Many EU voters may not understand economic theory, but their intuitive fears of potential job and wage losses caused by globalization rest on a sound analytical foundation. According to Richard B. Freeman, a labor economist at Harvard University, the global labor force has more than doubled over the past 15 years as a result of the entrance of China, India, and the former Soviet Union into the global system of production and trade. These new workers brought little physical capital with them, so their arrival cut the global capital-to-labor ratio to about half what it had been. That's bad news because this ratio is the primary determinant of worker productivity and pay. And Freeman estimates that despite the huge savings of China and other emerging nations, it will take at least three decades to restore the capital-labor ratio to previous levels.HAVING TWICE AS MANY WORKERS and nearly the same amount of capital places great pressure on labor markets throughout the world. Many low-skilled workers in both emerging-market economies such as Brazil and developed market economies such as the U.S. and France are discovering that they cannot compete with Chinese or Indian counterparts who are equally productive yet willing to work for dramatically lower wages. In theory, skilled workers in western economies should benefit from globalization if the terms of trade shift in favor of skill-intensive products they produce, such as advanced machinery and high-value-added services, and against labor-intensive products they consume, such as apparel. But as China and India rapidly upgrade their workforces through education, even many college grads in Europe and the U.S. will find themselves competing with foreign workers who command much lower pay.
The doubling of the global labor force means average real wages are likely to grow more slowly in advanced industrial countries and that many workers, even those with considerable skills and education, will face painful job dislocation and stagnant or falling real wages. A new book by Clyde Prestowitz, Three Billion New Capitalists: The Great Shift of Wealth and Power to the East, describes these risks in compelling detail.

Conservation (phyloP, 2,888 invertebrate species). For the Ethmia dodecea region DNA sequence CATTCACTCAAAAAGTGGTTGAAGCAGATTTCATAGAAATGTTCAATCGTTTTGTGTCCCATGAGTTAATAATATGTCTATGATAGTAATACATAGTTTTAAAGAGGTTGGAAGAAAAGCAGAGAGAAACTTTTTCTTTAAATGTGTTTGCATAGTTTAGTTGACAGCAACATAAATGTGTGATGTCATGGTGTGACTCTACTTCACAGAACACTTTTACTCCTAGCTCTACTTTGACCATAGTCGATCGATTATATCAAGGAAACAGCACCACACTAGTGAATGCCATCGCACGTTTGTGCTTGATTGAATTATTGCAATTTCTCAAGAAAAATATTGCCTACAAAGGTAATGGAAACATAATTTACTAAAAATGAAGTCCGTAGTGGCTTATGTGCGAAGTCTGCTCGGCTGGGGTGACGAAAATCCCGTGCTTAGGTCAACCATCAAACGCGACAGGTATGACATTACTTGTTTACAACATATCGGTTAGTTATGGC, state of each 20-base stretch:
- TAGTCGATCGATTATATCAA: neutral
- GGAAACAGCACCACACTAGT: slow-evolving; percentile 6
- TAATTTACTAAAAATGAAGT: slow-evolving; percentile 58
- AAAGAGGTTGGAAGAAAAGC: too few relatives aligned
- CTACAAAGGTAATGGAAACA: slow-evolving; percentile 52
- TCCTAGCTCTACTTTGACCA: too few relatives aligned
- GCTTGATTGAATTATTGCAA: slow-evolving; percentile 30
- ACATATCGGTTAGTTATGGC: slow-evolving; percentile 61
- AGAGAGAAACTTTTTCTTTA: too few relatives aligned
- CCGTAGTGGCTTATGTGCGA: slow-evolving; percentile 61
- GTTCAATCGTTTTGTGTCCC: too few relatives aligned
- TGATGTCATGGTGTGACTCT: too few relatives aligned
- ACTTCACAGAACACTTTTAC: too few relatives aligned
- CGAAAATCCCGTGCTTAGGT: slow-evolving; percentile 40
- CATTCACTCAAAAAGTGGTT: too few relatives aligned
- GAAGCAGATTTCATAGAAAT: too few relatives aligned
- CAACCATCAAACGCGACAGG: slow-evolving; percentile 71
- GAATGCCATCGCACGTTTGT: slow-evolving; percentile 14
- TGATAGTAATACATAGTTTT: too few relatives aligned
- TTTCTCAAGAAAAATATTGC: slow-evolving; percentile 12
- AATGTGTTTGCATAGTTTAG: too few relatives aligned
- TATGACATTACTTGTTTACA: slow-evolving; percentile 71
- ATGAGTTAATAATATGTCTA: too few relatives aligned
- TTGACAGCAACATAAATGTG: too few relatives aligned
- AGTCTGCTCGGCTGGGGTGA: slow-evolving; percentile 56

But the future may not turn out to be as difficult for workers as Freeman and Prestowitz predict, says Martin Wolf in Why Globalization Works. First, most jobs in developed economies are in services, and most services can still only be consumed and produced locally. McKinsey Global Institute estimates that only about 11% of the 1.46 billion service jobs worldwide could be performed in foreign locations anytime soon. Second, capital -- defined as not just physical capital but also social capital, such as laws and culture, and human capital, such as education, language skills, and experience -- is not nearly as mobile across borders as is commonly thought. That means workers in advanced countries may continue to enjoy productivity and wage advantages. Finally, there are still few truly multinational companies, and they continue to locate more than 75% of their production, employment, and capital spending in their home countries.
How should policymakers respond to the risks posed by globalization? In a recent speech to the European Parliament, British Prime Minister Tony Blair called for a new social model that redirects the EU budget from huge agricultural subsidies that benefit the few to investments in knowledge and skills, research, aid to small business, and labor-market policies that benefit the many. That would help create jobs of the future. Without an activist agenda such as Blair's, fear could trigger a protectionist backlash that would undermine global growth -- leaving the world's workers even worse off. Laura D'Andrea Tyson is dean of London Business School (firstname.lastname@example.org)